Also interesting were the marble mosaics, which picture secular scenes for the most part. Because the modern pressure of tourists and pollution is wearing away the floor too quickly, most of the inside of the cathedral is covered in brown linoleum, with several mosaics left open to view. They are so graphic – wonderfully depicting scenes and crests in cuts of coloured marble, that is, not tiny stones mosaics but pieces cut according to the artist’s cartoon. This is a very expensive style because if the marble piece breaks during the cutting, the stone is virtually wasted. Little holes, now often visible, were dug into the stone to depict the internal lines of, say, a flower or a face. These holes were “anchors” for black wax that was pushed in, until the holes formed into a continuous line. Some of this was still evident and seems marvellous, once one understands how it was done.

Sylvia confirmed for me that the many statues on the cathedral façade are restored originals, not replacements as some one told me. The Italian government is investing heavily in the restoration of Siena.

We had a brief free time before going to a restaurant on Il Campo - to a tourist trap. The food was uninteresting, but the walk was fun.

The Cevita (Owl) contrada was setting up and then having their annual celebratory dinner in the main Via de la Vita (a road still only two cars wide). Hundreds of chairs were set at many tables. On our way to our dinner, Michele had to take us on another route, and on our way back, young men (drunk mostly on pride) were singing martial marching songs in celebration of the Owl contrada winning the Palio last year. (Early the next morning, I heard some men (drunk more likely on wine) singing sloppily on their way home.) The contrada colours are dark red and blue with white. The flags were on all the buildings and special light brackets were out. We noticed that these were permanent brackets with electrical plugs high on the walls.

Acquacotta Senese

500 g porcini mushrooms (or mixed varieties)

150 g ripe tomatoes (or crushed canned tomatoes)

2 cloves garlic

1 large red onion

Handful of chopped mint or Italian parsley

Extra virgin olive oil

Salt and pepper, red pepper optional

1 ½ litres of water or broth

Grated parmesan or pecorino

3 eggs

6 slices of Tuscan bread

Clean the mushrooms with a damp cloth and cut into pieces. Sauté in oil with garlic, mint/parsley, and onion. After ten minutes, add seeded tomatoes, salt and pepper. Cook for ten minutes more. Add the water or broth and cook for 30 minutes.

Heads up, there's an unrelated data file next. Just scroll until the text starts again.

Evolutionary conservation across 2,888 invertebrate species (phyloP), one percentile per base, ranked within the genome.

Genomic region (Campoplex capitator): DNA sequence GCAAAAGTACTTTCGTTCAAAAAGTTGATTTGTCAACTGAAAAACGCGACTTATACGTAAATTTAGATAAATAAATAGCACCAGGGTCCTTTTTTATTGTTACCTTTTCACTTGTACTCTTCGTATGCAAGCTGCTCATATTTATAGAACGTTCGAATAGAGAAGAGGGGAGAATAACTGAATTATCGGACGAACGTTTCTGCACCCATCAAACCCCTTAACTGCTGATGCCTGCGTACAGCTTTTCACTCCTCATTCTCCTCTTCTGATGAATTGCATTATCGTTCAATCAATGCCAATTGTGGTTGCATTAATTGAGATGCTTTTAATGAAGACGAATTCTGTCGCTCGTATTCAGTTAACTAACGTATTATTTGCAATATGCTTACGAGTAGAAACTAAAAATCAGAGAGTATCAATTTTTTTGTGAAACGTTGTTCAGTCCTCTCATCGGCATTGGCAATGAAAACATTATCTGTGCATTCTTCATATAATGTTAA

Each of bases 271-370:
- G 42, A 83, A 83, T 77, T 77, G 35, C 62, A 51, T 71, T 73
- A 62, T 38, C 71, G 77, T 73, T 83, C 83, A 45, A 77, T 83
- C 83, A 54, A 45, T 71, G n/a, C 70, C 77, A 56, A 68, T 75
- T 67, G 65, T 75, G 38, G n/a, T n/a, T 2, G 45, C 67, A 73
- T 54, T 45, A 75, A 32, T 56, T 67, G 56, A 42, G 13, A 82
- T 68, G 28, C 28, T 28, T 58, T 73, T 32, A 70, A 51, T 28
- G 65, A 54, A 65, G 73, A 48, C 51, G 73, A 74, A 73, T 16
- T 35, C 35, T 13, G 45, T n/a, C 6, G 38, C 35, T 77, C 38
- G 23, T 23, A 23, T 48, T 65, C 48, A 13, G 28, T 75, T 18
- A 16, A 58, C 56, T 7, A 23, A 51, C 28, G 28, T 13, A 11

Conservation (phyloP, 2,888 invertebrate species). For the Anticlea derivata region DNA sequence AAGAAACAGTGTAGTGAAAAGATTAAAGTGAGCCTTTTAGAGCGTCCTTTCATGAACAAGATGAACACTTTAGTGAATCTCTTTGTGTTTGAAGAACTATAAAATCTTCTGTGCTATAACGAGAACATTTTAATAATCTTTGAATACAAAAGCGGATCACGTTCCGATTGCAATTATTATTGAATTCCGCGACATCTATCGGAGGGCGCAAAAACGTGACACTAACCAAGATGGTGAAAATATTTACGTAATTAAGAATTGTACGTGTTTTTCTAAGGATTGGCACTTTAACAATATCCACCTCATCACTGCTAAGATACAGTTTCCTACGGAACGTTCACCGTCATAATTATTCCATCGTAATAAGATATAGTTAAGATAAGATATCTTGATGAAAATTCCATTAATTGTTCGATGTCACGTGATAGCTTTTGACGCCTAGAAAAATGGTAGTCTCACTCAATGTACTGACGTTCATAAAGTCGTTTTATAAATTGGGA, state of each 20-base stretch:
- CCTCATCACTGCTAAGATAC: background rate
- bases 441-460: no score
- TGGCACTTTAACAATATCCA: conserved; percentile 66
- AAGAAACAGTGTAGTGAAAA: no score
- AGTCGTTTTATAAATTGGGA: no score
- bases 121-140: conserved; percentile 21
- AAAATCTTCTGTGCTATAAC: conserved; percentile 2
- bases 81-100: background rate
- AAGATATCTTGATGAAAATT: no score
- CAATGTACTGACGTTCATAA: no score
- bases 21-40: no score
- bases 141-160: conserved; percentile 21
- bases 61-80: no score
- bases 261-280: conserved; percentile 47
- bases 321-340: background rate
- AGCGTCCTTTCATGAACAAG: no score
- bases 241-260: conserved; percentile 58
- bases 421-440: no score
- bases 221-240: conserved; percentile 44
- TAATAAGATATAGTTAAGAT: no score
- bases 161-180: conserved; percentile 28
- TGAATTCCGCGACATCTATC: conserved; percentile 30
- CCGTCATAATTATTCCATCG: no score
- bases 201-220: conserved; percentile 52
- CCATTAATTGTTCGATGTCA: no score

Beat the eggs with 4 large spoons of cheese and pour into the soup while mixing vigorously. To serve, place a slice of toasted bread into each bowl, then pour the soup over the bread.



Peposo (Peppery Stew)

1 kg chuck steak cut into 1” cubes

6 cloves garlic

3 tbsp extra virgin olive oil

1 glass of red wine or broth or water

1 can of tomatoes

Salt

1 tbsp black pepper

Put all ingredients cold into a large earthenware dish or similar. Cover ingredients completely with liquid. Put on lid and place in the oven, previously heated to 220C (475F). Turn down oven to 180C (350F). Cook at least two hours (three hours if possible). If it is drying out too much, add a little water. Meat should be very tender and the sauce thick.




Pici

For 6 people

500 g flour (250 g cake flour, 250 g white flour)

300 g water (approximate)

A pinch of salt

Sift the flour onto a wooden board and shape into a “volcano”. Pour the water and the slat into the centre and mix into a smooth dough. Knead energetically for 15 minutes. Shape into a ball and cover with an upturned bowl to rest for 2 0 – 30 minutes. Then cut little pieces of dough and roll out into long strings using the palm of your hands. (They should look like fat spaghetti.) Cook in a generous amount of salted water for about 15 minutes.




Apple Cake

For 6 people

4 large Granny Smith apples, cleaned and thinly sliced

150 g cake flour

300 g sugar

100 g butter

Raisins and pine nuts to taste, soaked in sherry or rum

16 g baking powder

1 lemon, including rind

A pinch of salt

3 eggs

½ glass of milk (in reserve if batter not liquid enough)

Cinnamon

Add lemon juice to apples (to avoid browning). Reserve some slices of apple for the top. Beat 250 g sugar into the eggs. Add melted butter, flour, baking powder, lemon rind, pine nuts, raisins and salt. Should be able to pour the batter; add milk as necessary to thin. Grease and flour a baking tin. Alternately pour in batter and place the apples over the batter to make 2 or 3 layers. End with reserved apples as the top. Sprinkle with cinnamon and sugar. Bake for one hour – start at 400F and shortly bring down to 350F.

Advertisement



19th May 2018
Cooking class

Italy and food
We took 3 cooking classes the last time we were in Italy. Food and Italy go hand in hand.
26th May 2018
Cooking class

Italy and food
They do go hand in hand! Delicious food and wine.
22nd May 2018

You went to Siena and got the t-shirt
Well, the apron, I guess. Excellent. I can just see everyone making the equivalent of play-doh snakes. (Most things requiring any dexterity are harder than they look, as I know you've commented on before.) A good write-up - it really gives a sense of your day. And your poppy photo is lovely.

Tot: 1.008s; Tpl: 0.059s; cc: 25; qc: 128; dbt: 0.0845s; 1; m:saturn w:www (104.131.125.221); sld: 1; ; mem: 1.6mb